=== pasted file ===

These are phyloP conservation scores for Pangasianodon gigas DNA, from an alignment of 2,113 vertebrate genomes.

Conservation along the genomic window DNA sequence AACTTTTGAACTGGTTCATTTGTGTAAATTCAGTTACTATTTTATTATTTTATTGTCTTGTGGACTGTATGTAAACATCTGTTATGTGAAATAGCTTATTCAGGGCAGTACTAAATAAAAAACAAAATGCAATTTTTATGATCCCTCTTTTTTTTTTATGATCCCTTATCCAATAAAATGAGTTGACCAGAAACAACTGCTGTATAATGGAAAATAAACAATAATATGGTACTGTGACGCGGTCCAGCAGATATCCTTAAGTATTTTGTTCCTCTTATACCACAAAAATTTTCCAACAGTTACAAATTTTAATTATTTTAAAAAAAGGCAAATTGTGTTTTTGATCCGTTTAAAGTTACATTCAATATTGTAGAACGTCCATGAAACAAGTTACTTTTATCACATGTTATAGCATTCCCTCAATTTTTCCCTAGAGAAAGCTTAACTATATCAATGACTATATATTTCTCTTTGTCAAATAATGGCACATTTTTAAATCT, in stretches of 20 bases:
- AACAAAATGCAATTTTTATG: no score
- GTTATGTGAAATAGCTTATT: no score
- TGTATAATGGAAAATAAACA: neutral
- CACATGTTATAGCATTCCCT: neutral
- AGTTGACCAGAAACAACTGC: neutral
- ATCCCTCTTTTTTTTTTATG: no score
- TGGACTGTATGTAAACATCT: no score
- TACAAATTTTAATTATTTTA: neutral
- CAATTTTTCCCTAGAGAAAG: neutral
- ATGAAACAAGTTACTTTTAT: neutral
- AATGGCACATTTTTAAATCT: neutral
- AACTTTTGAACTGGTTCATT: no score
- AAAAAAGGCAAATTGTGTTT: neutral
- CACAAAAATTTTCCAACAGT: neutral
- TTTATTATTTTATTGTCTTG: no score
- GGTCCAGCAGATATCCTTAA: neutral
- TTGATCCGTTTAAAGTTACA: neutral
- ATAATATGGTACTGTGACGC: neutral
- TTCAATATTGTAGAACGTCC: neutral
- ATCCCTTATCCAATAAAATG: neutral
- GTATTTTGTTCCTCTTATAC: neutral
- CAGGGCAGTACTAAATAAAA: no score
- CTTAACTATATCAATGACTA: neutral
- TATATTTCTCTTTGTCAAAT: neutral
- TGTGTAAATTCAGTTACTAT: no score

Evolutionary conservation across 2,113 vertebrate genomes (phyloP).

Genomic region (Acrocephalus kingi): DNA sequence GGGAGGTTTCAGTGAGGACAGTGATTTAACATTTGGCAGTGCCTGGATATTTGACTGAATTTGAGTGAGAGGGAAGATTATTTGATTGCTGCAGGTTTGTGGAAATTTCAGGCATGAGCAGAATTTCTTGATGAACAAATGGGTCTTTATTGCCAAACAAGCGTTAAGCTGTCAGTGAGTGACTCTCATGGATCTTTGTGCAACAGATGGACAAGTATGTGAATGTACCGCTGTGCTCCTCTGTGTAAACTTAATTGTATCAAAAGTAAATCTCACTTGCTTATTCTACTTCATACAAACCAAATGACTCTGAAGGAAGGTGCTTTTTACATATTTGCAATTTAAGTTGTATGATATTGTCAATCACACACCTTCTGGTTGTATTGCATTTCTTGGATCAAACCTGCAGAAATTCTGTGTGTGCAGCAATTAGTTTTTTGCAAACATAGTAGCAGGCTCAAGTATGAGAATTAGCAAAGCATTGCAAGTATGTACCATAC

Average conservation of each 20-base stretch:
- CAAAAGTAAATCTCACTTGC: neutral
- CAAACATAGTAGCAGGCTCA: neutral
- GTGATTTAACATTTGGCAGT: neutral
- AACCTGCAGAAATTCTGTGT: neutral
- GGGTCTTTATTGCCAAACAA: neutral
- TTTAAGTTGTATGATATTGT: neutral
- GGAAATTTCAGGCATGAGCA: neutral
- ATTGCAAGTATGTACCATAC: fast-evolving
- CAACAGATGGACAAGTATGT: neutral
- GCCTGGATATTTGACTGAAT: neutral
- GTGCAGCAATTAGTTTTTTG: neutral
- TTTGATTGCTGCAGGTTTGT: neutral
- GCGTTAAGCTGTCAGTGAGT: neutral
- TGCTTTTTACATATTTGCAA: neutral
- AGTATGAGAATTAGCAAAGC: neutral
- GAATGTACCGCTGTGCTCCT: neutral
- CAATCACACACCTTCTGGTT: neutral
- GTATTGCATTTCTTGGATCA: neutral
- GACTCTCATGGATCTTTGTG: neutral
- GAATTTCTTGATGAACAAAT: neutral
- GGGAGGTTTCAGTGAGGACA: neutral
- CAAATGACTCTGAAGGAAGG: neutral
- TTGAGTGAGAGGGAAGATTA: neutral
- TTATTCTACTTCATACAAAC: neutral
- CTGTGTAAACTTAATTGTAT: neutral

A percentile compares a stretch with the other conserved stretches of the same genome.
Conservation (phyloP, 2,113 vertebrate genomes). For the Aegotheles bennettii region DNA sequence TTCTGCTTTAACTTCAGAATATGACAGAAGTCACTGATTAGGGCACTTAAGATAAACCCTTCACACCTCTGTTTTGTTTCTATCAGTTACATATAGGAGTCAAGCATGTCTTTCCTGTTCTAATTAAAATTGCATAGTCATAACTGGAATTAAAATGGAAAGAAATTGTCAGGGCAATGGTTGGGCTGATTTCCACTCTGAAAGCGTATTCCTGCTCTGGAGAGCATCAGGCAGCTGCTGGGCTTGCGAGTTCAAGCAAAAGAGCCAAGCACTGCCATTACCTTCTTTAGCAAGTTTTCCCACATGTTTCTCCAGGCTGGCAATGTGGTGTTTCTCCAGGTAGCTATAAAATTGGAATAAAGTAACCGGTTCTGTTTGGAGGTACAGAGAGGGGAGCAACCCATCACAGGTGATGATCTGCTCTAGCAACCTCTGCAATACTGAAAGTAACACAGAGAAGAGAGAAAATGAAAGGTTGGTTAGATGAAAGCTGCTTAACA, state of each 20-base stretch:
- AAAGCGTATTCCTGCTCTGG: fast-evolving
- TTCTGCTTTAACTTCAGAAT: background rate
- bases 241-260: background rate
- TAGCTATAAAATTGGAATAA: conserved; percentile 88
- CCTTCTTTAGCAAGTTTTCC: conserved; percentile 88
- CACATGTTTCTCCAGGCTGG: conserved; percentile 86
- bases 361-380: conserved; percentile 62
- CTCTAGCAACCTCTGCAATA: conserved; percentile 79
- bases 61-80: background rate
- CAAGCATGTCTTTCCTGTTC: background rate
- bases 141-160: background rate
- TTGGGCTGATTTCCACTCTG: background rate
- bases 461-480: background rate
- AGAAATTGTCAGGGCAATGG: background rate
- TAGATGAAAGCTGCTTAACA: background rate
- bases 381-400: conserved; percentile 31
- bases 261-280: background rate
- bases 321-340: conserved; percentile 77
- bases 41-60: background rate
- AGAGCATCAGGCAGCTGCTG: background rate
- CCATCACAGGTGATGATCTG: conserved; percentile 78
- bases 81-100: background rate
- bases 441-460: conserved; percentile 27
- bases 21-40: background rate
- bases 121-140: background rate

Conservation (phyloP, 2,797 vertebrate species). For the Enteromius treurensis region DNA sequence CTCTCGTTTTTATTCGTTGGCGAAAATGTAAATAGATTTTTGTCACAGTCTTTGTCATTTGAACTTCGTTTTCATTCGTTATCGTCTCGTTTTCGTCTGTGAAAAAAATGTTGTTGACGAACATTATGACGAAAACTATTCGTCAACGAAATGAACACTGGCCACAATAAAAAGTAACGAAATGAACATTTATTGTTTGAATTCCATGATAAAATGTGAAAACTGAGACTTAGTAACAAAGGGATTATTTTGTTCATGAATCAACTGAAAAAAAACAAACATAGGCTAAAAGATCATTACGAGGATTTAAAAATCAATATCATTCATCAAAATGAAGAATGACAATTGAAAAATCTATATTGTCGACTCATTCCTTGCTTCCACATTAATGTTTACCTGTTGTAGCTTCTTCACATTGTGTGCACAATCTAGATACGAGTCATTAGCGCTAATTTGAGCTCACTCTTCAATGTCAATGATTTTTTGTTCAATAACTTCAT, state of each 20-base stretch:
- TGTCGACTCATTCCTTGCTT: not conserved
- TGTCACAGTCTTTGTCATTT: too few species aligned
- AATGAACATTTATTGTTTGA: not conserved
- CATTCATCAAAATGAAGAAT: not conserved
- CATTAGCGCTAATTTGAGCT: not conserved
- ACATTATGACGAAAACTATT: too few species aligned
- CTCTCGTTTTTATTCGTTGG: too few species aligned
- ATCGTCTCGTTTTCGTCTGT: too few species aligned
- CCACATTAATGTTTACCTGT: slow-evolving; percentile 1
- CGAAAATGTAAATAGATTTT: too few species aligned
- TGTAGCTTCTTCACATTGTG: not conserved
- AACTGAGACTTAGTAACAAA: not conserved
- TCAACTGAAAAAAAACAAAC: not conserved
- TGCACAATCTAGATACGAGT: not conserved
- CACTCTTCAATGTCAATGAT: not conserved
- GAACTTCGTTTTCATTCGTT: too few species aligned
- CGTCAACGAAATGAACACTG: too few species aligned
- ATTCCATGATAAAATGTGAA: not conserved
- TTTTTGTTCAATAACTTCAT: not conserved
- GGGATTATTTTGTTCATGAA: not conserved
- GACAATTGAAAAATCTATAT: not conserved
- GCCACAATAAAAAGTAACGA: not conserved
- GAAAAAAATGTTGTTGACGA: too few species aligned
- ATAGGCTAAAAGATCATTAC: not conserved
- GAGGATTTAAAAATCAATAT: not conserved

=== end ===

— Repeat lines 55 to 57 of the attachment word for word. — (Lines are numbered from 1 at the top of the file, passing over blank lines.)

- CTGTGTAAACTTAATTGTAT: neutral

A percentile compares a stretch with the other conserved stretches of the same genome.
Conservation (phyloP, 2,113 vertebrate genomes). For the Aegotheles bennettii region DNA sequence TTCTGCTTTAACTTCAGAATATGACAGAAGTCACTGATTAGGGCACTTAAGATAAACCCTTCACACCTCTGTTTTGTTTCTATCAGTTACATATAGGAGTCAAGCATGTCTTTCCTGTTCTAATTAAAATTGCATAGTCATAACTGGAATTAAAATGGAAAGAAATTGTCAGGGCAATGGTTGGGCTGATTTCCACTCTGAAAGCGTATTCCTGCTCTGGAGAGCATCAGGCAGCTGCTGGGCTTGCGAGTTCAAGCAAAAGAGCCAAGCACTGCCATTACCTTCTTTAGCAAGTTTTCCCACATGTTTCTCCAGGCTGGCAATGTGGTGTTTCTCCAGGTAGCTATAAAATTGGAATAAAGTAACCGGTTCTGTTTGGAGGTACAGAGAGGGGAGCAACCCATCACAGGTGATGATCTGCTCTAGCAACCTCTGCAATACTGAAAGTAACACAGAGAAGAGAGAAAATGAAAGGTTGGTTAGATGAAAGCTGCTTAACA, state of each 20-base stretch: